Friday, November 13, 2009

Add concrete

It makes sense that this is when I decided to leave San Francisco, but actually I decided earlier, sometime after I got back from Seattle, before or after Laurie moved out I’m not sure. Probably after, because otherwise she might not have moved. San Francisco was done for me, until JoAnne moved down. After she moved down, I probably wouldn’t have decided to leave, I mean except that I had already decided -- isn’t it strange how these things work?

When JoAnne started doing heroin, it wasn’t a big deal, or at least it didn’t seem like a big deal. She would sit in her room on the rocking chair, eyes closed and I would ask: are you sleeping? No, she would say -- no, I’m wide awake. What do you see, I would ask. Everything, she would say.

Then the next day, we would go on making carrot juice and reading, and JoAnne would tell me: you really have to work at it, you have to work to get addicted. It’s not like crystal, she would say. We both knew about crystal -- you definitely didn’t have to work to get addicted to crystal. Sometimes JoAnne would sit in her room on heroin and paint -- she thought we should do it together, it would be fun. I didn’t want to make art on drugs -- I’d stopped doing crystal when I realized I needed it to dance, or not to dance but to really dance. I didn’t understand why JoAnne was shooting heroin instead of snorting it, but the truth was that heroin just wasn’t the drug for me: I wanted to be on all the time, I didn’t want to close my eyes and watch. I don’t even know if I wanted to close my eyes.

Before Garrett moved out, back when we were still friends with Angie, or friendly at least, we all went over Angie’s office and got together with a few of Angie’s friends who were maybe still our friends and made a zine together. Maybe Andee was there too, was Andee there? Laurie was probably at work. Angie worked at a nonprofit, and she had the key to the office, where there was a photocopier, so we were taking advantage of the resources. We each made a page in this zine and a lot of it was about rape and incest and sex work and rage and it’s funny to think we made the zine right before we became enemies, because at that moment it felt like we were finally getting along. Maybe that’s why I ended up talking about riot girl, I mean when I started to write about this period of my life, even though riot girl never meant anything to me: we were writing about rape and sex work and rage and then we were enemies.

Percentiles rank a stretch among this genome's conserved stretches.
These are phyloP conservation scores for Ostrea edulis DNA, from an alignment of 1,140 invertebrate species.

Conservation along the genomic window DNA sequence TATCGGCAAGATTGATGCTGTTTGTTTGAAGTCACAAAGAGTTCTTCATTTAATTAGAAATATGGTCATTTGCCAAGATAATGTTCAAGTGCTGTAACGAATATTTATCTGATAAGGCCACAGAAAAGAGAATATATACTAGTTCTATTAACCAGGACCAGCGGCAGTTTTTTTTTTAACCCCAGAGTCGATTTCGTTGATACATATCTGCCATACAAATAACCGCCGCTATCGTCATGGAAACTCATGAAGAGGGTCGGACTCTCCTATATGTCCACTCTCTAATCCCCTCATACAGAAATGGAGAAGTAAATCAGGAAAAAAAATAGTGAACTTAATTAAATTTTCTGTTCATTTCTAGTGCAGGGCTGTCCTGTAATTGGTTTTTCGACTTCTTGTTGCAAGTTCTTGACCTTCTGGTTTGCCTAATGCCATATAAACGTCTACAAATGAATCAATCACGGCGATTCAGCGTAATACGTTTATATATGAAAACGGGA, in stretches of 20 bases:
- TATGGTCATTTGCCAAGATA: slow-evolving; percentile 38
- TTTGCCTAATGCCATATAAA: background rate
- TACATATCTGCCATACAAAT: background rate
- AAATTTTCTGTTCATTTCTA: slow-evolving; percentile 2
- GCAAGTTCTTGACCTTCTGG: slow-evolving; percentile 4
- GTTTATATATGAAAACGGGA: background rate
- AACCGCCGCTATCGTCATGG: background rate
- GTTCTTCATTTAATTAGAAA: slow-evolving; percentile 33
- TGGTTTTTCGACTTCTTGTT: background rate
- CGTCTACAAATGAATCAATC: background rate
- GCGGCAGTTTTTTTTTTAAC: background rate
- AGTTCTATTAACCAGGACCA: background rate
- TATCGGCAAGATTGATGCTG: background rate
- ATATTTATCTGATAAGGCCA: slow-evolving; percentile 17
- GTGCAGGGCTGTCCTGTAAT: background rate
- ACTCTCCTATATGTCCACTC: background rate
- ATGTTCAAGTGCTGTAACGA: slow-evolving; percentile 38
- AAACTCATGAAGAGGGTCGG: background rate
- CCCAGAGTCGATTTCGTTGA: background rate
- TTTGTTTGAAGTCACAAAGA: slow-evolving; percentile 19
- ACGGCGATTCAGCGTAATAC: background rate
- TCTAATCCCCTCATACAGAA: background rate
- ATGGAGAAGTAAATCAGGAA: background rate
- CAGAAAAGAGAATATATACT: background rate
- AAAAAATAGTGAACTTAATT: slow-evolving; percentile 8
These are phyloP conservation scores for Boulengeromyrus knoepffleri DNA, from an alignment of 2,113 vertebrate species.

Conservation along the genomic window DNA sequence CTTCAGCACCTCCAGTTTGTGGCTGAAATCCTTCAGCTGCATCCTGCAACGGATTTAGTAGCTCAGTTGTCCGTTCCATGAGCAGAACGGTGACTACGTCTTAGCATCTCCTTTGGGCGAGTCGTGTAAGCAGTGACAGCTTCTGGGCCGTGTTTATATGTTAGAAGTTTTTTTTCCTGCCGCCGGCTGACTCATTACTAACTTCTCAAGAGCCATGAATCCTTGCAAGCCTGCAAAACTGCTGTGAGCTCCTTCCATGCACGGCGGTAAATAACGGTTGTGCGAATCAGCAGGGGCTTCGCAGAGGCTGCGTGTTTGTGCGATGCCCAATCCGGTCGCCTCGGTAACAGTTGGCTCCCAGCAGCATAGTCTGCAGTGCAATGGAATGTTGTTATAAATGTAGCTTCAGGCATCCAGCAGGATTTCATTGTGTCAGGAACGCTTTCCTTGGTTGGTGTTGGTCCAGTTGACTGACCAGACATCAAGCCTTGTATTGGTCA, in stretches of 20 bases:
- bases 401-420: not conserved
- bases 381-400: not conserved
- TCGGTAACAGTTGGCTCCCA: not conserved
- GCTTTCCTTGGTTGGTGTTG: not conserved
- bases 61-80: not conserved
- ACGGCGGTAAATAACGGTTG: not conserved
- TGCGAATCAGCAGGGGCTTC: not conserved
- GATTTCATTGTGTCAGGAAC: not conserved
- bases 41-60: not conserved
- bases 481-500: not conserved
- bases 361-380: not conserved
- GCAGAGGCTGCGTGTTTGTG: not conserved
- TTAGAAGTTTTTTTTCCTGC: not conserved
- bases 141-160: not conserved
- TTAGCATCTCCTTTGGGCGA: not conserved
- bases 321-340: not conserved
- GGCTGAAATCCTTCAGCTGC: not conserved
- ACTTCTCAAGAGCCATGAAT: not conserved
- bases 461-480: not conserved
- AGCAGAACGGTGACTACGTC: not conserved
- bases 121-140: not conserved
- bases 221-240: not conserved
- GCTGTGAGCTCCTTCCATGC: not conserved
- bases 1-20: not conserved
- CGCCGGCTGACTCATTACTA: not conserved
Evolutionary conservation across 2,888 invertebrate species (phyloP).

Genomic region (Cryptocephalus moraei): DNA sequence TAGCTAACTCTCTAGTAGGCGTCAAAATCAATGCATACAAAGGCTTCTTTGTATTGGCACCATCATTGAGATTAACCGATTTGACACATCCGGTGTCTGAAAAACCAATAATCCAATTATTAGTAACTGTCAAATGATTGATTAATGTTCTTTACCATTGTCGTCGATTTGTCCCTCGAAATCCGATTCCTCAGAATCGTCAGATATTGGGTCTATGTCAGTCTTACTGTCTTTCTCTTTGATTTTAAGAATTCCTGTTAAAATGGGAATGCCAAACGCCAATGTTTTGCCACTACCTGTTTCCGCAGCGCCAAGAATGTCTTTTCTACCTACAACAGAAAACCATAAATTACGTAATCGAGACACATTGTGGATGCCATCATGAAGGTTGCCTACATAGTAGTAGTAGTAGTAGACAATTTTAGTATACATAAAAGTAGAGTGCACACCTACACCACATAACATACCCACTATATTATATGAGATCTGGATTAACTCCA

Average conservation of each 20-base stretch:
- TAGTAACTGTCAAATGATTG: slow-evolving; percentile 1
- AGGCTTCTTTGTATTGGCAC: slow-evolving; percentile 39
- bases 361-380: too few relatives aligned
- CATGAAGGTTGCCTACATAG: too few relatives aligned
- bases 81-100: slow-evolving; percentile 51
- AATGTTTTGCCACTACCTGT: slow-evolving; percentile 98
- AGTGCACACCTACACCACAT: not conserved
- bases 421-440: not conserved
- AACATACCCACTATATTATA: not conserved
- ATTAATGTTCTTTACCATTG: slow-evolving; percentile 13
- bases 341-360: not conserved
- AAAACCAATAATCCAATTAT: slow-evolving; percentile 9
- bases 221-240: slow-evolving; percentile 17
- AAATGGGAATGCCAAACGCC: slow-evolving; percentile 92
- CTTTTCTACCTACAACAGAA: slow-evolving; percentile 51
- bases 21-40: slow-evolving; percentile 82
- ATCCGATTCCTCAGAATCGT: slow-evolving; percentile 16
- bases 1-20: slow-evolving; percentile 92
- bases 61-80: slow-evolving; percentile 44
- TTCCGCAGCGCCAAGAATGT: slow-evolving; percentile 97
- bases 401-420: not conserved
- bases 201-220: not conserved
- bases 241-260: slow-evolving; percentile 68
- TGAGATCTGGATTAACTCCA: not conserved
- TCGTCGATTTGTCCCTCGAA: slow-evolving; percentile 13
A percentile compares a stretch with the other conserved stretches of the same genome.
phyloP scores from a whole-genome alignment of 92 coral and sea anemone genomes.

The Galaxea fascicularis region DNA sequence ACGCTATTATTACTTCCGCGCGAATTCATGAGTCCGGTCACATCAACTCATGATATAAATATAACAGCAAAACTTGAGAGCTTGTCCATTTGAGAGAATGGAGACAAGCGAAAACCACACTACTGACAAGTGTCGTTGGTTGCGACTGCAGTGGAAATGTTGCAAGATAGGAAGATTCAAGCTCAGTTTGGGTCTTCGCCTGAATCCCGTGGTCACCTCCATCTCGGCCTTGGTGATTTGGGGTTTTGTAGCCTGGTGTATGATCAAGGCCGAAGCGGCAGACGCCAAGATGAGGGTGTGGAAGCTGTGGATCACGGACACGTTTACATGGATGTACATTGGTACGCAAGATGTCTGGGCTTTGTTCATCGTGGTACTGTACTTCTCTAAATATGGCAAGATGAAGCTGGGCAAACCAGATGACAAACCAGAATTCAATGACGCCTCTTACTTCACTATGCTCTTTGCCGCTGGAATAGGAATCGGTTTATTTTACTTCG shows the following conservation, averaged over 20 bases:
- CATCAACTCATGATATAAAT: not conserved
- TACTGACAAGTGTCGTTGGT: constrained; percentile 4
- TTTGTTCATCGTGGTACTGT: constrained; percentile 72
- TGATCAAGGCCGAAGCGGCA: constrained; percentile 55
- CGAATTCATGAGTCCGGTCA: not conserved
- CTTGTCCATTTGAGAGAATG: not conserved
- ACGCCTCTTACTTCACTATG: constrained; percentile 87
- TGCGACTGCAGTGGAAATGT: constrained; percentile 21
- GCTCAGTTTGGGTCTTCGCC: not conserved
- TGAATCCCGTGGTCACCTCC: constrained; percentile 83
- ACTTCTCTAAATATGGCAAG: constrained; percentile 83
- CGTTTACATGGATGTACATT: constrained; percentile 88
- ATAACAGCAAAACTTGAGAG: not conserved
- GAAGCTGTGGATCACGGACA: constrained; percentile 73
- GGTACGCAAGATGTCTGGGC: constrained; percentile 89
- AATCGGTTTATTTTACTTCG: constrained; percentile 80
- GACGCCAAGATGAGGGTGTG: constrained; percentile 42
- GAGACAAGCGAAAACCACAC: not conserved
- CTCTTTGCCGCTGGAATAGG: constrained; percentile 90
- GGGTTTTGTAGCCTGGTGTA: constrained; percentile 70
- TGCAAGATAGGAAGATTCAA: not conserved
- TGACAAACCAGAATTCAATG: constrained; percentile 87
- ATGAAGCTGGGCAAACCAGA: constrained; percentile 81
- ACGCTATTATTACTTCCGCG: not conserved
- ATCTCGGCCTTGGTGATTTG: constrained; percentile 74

Andee says: yes I was there, I was there when we made that zine, it was called The Cruelest Zine, and you were supposed to write about the cruelest thing you had ever done to anyone. Me: that’s a different zine, I don’t think I was there for that one. Andee: yes you were, we only went there once, I have that zine in storage in Montana. Me: but I have it right here, and it’s not called The Cruelest Zine. Andee: that’s right -- we made two zines, there was the other zine where I drew a diagram of a cock ring unfolded, because that’s when I was making sex toys out of rubber with Vanessa, and then I wrote: The Day I Learned Codependency Was the Word on Valencia. Me: I don’t think that’s what it says, maybe that was in the other zine. Andee: no, that’s definitely what it says, because in the other zine I wrote about throwing this boy out of a party in Seattle because he told me he’d slept with my boyfriend, I picked him up by the collar and dragged him out of the flat and down the hall and threw him out into the rain. And then I wouldn’t let anyone let him back in, even though it wasn’t my apartment. Me: that’s right, I remember that story, we talked about it in the kitchen beforehand, and you were still angry at that boy. Andee: But I felt terrible about it. Me: I know -- that’s why you wrote about it in The Cruelest Zine. But what did I write about? Andee: you did that stream-of-consciousness piece that was a list, like two cups of this and a teaspoon of that and I can’t remember exactly what it said but then at the end you said -- add concrete. Me: oh, right -- like a recipe. Andee: yeah, like a recipe -- and everyone was stunned and fawning, because you had just pulled that out and it became the central piece in the zine, even though the whole thing was a setup so that Ellen could write about that dinner party at your house. Now they were all saying to you: that's amazing, you're amazing. Me: oh, right -- Ellen wrote about how that dinner party was the cruelest thing anyone had ever done to her -- no wonder I don’t remember that zine.

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